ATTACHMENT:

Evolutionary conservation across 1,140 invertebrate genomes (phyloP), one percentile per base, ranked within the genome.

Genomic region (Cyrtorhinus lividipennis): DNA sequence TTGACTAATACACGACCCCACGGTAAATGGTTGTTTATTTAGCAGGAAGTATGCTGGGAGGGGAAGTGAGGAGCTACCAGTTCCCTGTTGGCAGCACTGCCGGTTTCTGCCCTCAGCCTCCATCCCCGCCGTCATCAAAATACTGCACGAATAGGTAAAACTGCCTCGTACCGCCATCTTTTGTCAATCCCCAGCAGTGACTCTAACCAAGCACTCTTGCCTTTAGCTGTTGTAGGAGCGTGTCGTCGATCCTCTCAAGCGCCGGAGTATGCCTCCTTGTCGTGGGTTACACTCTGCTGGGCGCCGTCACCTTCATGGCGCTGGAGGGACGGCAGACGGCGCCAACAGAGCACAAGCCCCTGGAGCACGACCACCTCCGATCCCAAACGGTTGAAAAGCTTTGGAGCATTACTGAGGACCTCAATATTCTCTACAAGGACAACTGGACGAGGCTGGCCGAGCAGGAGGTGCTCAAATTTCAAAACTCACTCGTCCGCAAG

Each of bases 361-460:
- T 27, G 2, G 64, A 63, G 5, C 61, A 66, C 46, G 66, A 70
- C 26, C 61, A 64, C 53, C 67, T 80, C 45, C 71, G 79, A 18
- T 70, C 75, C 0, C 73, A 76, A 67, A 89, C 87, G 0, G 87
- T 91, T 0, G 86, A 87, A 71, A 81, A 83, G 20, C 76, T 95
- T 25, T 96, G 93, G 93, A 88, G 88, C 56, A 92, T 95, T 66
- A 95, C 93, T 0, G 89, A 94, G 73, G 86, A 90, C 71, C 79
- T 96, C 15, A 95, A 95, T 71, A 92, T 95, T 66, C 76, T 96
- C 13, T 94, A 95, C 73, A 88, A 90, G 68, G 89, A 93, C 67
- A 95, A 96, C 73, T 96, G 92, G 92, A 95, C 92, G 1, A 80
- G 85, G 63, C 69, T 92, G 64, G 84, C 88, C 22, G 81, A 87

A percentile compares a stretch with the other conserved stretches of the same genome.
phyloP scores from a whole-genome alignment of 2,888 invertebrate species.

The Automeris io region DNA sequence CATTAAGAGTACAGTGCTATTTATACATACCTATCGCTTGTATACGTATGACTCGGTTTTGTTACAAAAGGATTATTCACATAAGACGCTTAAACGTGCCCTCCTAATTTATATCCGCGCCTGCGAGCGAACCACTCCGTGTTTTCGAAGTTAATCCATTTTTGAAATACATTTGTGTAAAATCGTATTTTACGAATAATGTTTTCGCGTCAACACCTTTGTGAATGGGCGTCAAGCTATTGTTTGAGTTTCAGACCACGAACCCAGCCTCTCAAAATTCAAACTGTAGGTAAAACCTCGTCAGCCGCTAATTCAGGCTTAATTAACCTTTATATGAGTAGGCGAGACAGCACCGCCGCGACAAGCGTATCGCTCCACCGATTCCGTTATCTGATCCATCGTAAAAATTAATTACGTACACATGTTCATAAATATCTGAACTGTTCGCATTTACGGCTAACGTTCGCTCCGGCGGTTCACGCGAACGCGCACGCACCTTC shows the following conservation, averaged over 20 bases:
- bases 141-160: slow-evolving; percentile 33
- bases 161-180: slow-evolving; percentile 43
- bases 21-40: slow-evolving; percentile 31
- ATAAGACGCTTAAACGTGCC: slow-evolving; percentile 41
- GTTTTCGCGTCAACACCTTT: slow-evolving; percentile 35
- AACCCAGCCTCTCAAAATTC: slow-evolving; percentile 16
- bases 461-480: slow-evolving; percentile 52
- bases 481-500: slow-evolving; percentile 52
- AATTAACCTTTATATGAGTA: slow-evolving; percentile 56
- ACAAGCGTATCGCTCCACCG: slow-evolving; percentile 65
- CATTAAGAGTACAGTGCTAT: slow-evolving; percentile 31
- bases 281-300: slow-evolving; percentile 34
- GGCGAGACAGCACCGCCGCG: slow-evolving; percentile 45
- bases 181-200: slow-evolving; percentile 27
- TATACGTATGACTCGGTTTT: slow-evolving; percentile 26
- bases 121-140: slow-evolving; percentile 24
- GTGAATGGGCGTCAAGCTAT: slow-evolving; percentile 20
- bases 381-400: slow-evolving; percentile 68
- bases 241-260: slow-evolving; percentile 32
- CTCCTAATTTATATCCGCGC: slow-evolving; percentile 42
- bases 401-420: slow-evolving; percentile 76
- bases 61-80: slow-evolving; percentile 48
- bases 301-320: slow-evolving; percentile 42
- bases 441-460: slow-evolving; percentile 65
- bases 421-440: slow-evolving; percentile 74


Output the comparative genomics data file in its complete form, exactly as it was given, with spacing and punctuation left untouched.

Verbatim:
Evolutionary conservation across 1,140 invertebrate genomes (phyloP), one percentile per base, ranked within the genome.

Genomic region (Cyrtorhinus lividipennis): DNA sequence TTGACTAATACACGACCCCACGGTAAATGGTTGTTTATTTAGCAGGAAGTATGCTGGGAGGGGAAGTGAGGAGCTACCAGTTCCCTGTTGGCAGCACTGCCGGTTTCTGCCCTCAGCCTCCATCCCCGCCGTCATCAAAATACTGCACGAATAGGTAAAACTGCCTCGTACCGCCATCTTTTGTCAATCCCCAGCAGTGACTCTAACCAAGCACTCTTGCCTTTAGCTGTTGTAGGAGCGTGTCGTCGATCCTCTCAAGCGCCGGAGTATGCCTCCTTGTCGTGGGTTACACTCTGCTGGGCGCCGTCACCTTCATGGCGCTGGAGGGACGGCAGACGGCGCCAACAGAGCACAAGCCCCTGGAGCACGACCACCTCCGATCCCAAACGGTTGAAAAGCTTTGGAGCATTACTGAGGACCTCAATATTCTCTACAAGGACAACTGGACGAGGCTGGCCGAGCAGGAGGTGCTCAAATTTCAAAACTCACTCGTCCGCAAG

Each of bases 361-460:
- T 27, G 2, G 64, A 63, G 5, C 61, A 66, C 46, G 66, A 70
- C 26, C 61, A 64, C 53, C 67, T 80, C 45, C 71, G 79, A 18
- T 70, C 75, C 0, C 73, A 76, A 67, A 89, C 87, G 0, G 87
- T 91, T 0, G 86, A 87, A 71, A 81, A 83, G 20, C 76, T 95
- T 25, T 96, G 93, G 93, A 88, G 88, C 56, A 92, T 95, T 66
- A 95, C 93, T 0, G 89, A 94, G 73, G 86, A 90, C 71, C 79
- T 96, C 15, A 95, A 95, T 71, A 92, T 95, T 66, C 76, T 96
- C 13, T 94, A 95, C 73, A 88, A 90, G 68, G 89, A 93, C 67
- A 95, A 96, C 73, T 96, G 92, G 92, A 95, C 92, G 1, A 80
- G 85, G 63, C 69, T 92, G 64, G 84, C 88, C 22, G 81, A 87

A percentile compares a stretch with the other conserved stretches of the same genome.
phyloP scores from a whole-genome alignment of 2,888 invertebrate species.

The Automeris io region DNA sequence CATTAAGAGTACAGTGCTATTTATACATACCTATCGCTTGTATACGTATGACTCGGTTTTGTTACAAAAGGATTATTCACATAAGACGCTTAAACGTGCCCTCCTAATTTATATCCGCGCCTGCGAGCGAACCACTCCGTGTTTTCGAAGTTAATCCATTTTTGAAATACATTTGTGTAAAATCGTATTTTACGAATAATGTTTTCGCGTCAACACCTTTGTGAATGGGCGTCAAGCTATTGTTTGAGTTTCAGACCACGAACCCAGCCTCTCAAAATTCAAACTGTAGGTAAAACCTCGTCAGCCGCTAATTCAGGCTTAATTAACCTTTATATGAGTAGGCGAGACAGCACCGCCGCGACAAGCGTATCGCTCCACCGATTCCGTTATCTGATCCATCGTAAAAATTAATTACGTACACATGTTCATAAATATCTGAACTGTTCGCATTTACGGCTAACGTTCGCTCCGGCGGTTCACGCGAACGCGCACGCACCTTC shows the following conservation, averaged over 20 bases:
- bases 141-160: slow-evolving; percentile 33
- bases 161-180: slow-evolving; percentile 43
- bases 21-40: slow-evolving; percentile 31
- ATAAGACGCTTAAACGTGCC: slow-evolving; percentile 41
- GTTTTCGCGTCAACACCTTT: slow-evolving; percentile 35
- AACCCAGCCTCTCAAAATTC: slow-evolving; percentile 16
- bases 461-480: slow-evolving; percentile 52
- bases 481-500: slow-evolving; percentile 52
- AATTAACCTTTATATGAGTA: slow-evolving; percentile 56
- ACAAGCGTATCGCTCCACCG: slow-evolving; percentile 65
- CATTAAGAGTACAGTGCTAT: slow-evolving; percentile 31
- bases 281-300: slow-evolving; percentile 34
- GGCGAGACAGCACCGCCGCG: slow-evolving; percentile 45
- bases 181-200: slow-evolving; percentile 27
- TATACGTATGACTCGGTTTT: slow-evolving; percentile 26
- bases 121-140: slow-evolving; percentile 24
- GTGAATGGGCGTCAAGCTAT: slow-evolving; percentile 20
- bases 381-400: slow-evolving; percentile 68
- bases 241-260: slow-evolving; percentile 32
- CTCCTAATTTATATCCGCGC: slow-evolving; percentile 42
- bases 401-420: slow-evolving; percentile 76
- bases 61-80: slow-evolving; percentile 48
- bases 301-320: slow-evolving; percentile 42
- bases 441-460: slow-evolving; percentile 65
- bases 421-440: slow-evolving; percentile 74